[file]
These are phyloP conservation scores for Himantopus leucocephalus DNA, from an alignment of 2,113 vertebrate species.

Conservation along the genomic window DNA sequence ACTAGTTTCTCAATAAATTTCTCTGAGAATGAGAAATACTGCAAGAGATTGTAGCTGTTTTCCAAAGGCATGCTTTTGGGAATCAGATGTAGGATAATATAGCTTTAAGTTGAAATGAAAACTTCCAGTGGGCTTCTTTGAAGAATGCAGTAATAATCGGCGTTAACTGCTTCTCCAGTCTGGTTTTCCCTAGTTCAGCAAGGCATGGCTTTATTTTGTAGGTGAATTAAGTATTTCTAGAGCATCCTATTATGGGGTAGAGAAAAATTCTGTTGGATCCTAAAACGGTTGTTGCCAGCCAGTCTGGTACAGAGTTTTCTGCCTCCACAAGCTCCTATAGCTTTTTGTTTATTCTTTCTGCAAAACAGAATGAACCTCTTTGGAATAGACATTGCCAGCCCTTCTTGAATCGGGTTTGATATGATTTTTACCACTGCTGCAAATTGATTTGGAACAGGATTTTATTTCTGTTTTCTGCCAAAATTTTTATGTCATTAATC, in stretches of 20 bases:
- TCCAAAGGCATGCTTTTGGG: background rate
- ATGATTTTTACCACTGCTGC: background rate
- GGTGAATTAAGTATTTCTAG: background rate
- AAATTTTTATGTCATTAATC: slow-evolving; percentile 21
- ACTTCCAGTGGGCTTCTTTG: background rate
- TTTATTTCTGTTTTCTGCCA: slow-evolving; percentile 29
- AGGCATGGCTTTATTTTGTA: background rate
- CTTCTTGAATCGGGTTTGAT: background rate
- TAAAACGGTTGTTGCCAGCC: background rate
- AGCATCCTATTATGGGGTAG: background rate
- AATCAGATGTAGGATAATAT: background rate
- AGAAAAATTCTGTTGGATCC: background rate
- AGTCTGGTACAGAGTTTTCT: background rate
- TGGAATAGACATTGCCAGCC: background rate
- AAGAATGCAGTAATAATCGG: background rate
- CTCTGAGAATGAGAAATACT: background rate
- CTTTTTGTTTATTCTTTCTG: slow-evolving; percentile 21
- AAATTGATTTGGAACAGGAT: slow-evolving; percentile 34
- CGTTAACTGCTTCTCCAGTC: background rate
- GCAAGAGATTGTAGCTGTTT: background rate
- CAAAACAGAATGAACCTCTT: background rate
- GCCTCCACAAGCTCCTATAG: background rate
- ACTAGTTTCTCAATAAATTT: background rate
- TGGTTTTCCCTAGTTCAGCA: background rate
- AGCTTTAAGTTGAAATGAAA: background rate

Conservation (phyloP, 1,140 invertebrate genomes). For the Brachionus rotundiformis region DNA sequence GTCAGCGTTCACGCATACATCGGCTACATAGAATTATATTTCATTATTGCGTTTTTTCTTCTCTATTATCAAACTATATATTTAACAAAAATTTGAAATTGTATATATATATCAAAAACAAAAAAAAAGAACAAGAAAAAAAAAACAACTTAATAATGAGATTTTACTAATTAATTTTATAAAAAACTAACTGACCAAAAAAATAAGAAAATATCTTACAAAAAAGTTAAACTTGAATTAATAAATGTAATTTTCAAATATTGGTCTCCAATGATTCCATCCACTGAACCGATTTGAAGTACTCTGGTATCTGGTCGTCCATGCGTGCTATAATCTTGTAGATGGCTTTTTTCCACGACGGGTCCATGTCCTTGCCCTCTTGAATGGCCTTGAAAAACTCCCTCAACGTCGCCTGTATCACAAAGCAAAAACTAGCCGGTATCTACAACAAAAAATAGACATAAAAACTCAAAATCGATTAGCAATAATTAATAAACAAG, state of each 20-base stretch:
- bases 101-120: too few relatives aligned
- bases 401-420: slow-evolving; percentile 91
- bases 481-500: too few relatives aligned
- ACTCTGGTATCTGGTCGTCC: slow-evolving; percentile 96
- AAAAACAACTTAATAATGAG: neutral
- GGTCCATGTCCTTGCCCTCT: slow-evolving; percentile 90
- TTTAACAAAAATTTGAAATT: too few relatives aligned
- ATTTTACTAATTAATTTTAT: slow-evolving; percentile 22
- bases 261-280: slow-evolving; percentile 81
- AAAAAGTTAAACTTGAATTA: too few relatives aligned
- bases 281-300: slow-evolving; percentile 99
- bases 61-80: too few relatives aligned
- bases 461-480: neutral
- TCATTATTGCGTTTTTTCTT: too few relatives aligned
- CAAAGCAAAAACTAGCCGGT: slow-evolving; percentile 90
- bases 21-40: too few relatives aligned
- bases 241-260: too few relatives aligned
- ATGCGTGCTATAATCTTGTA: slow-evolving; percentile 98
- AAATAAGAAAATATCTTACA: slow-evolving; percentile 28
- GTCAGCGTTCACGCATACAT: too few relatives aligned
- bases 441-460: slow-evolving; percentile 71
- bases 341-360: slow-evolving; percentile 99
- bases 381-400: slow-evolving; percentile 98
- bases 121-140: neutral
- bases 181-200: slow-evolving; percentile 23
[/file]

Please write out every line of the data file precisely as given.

These are phyloP conservation scores for Himantopus leucocephalus DNA, from an alignment of 2,113 vertebrate species.

Conservation along the genomic window DNA sequence ACTAGTTTCTCAATAAATTTCTCTGAGAATGAGAAATACTGCAAGAGATTGTAGCTGTTTTCCAAAGGCATGCTTTTGGGAATCAGATGTAGGATAATATAGCTTTAAGTTGAAATGAAAACTTCCAGTGGGCTTCTTTGAAGAATGCAGTAATAATCGGCGTTAACTGCTTCTCCAGTCTGGTTTTCCCTAGTTCAGCAAGGCATGGCTTTATTTTGTAGGTGAATTAAGTATTTCTAGAGCATCCTATTATGGGGTAGAGAAAAATTCTGTTGGATCCTAAAACGGTTGTTGCCAGCCAGTCTGGTACAGAGTTTTCTGCCTCCACAAGCTCCTATAGCTTTTTGTTTATTCTTTCTGCAAAACAGAATGAACCTCTTTGGAATAGACATTGCCAGCCCTTCTTGAATCGGGTTTGATATGATTTTTACCACTGCTGCAAATTGATTTGGAACAGGATTTTATTTCTGTTTTCTGCCAAAATTTTTATGTCATTAATC, in stretches of 20 bases:
- TCCAAAGGCATGCTTTTGGG: background rate
- ATGATTTTTACCACTGCTGC: background rate
- GGTGAATTAAGTATTTCTAG: background rate
- AAATTTTTATGTCATTAATC: slow-evolving; percentile 21
- ACTTCCAGTGGGCTTCTTTG: background rate
- TTTATTTCTGTTTTCTGCCA: slow-evolving; percentile 29
- AGGCATGGCTTTATTTTGTA: background rate
- CTTCTTGAATCGGGTTTGAT: background rate
- TAAAACGGTTGTTGCCAGCC: background rate
- AGCATCCTATTATGGGGTAG: background rate
- AATCAGATGTAGGATAATAT: background rate
- AGAAAAATTCTGTTGGATCC: background rate
- AGTCTGGTACAGAGTTTTCT: background rate
- TGGAATAGACATTGCCAGCC: background rate
- AAGAATGCAGTAATAATCGG: background rate
- CTCTGAGAATGAGAAATACT: background rate
- CTTTTTGTTTATTCTTTCTG: slow-evolving; percentile 21
- AAATTGATTTGGAACAGGAT: slow-evolving; percentile 34
- CGTTAACTGCTTCTCCAGTC: background rate
- GCAAGAGATTGTAGCTGTTT: background rate
- CAAAACAGAATGAACCTCTT: background rate
- GCCTCCACAAGCTCCTATAG: background rate
- ACTAGTTTCTCAATAAATTT: background rate
- TGGTTTTCCCTAGTTCAGCA: background rate
- AGCTTTAAGTTGAAATGAAA: background rate

Conservation (phyloP, 1,140 invertebrate genomes). For the Brachionus rotundiformis region DNA sequence GTCAGCGTTCACGCATACATCGGCTACATAGAATTATATTTCATTATTGCGTTTTTTCTTCTCTATTATCAAACTATATATTTAACAAAAATTTGAAATTGTATATATATATCAAAAACAAAAAAAAAGAACAAGAAAAAAAAAACAACTTAATAATGAGATTTTACTAATTAATTTTATAAAAAACTAACTGACCAAAAAAATAAGAAAATATCTTACAAAAAAGTTAAACTTGAATTAATAAATGTAATTTTCAAATATTGGTCTCCAATGATTCCATCCACTGAACCGATTTGAAGTACTCTGGTATCTGGTCGTCCATGCGTGCTATAATCTTGTAGATGGCTTTTTTCCACGACGGGTCCATGTCCTTGCCCTCTTGAATGGCCTTGAAAAACTCCCTCAACGTCGCCTGTATCACAAAGCAAAAACTAGCCGGTATCTACAACAAAAAATAGACATAAAAACTCAAAATCGATTAGCAATAATTAATAAACAAG, state of each 20-base stretch:
- bases 101-120: too few relatives aligned
- bases 401-420: slow-evolving; percentile 91
- bases 481-500: too few relatives aligned
- ACTCTGGTATCTGGTCGTCC: slow-evolving; percentile 96
- AAAAACAACTTAATAATGAG: neutral
- GGTCCATGTCCTTGCCCTCT: slow-evolving; percentile 90
- TTTAACAAAAATTTGAAATT: too few relatives aligned
- ATTTTACTAATTAATTTTAT: slow-evolving; percentile 22
- bases 261-280: slow-evolving; percentile 81
- AAAAAGTTAAACTTGAATTA: too few relatives aligned
- bases 281-300: slow-evolving; percentile 99
- bases 61-80: too few relatives aligned
- bases 461-480: neutral
- TCATTATTGCGTTTTTTCTT: too few relatives aligned
- CAAAGCAAAAACTAGCCGGT: slow-evolving; percentile 90
- bases 21-40: too few relatives aligned
- bases 241-260: too few relatives aligned
- ATGCGTGCTATAATCTTGTA: slow-evolving; percentile 98
- AAATAAGAAAATATCTTACA: slow-evolving; percentile 28
- GTCAGCGTTCACGCATACAT: too few relatives aligned
- bases 441-460: slow-evolving; percentile 71
- bases 341-360: slow-evolving; percentile 99
- bases 381-400: slow-evolving; percentile 98
- bases 121-140: neutral
- bases 181-200: slow-evolving; percentile 23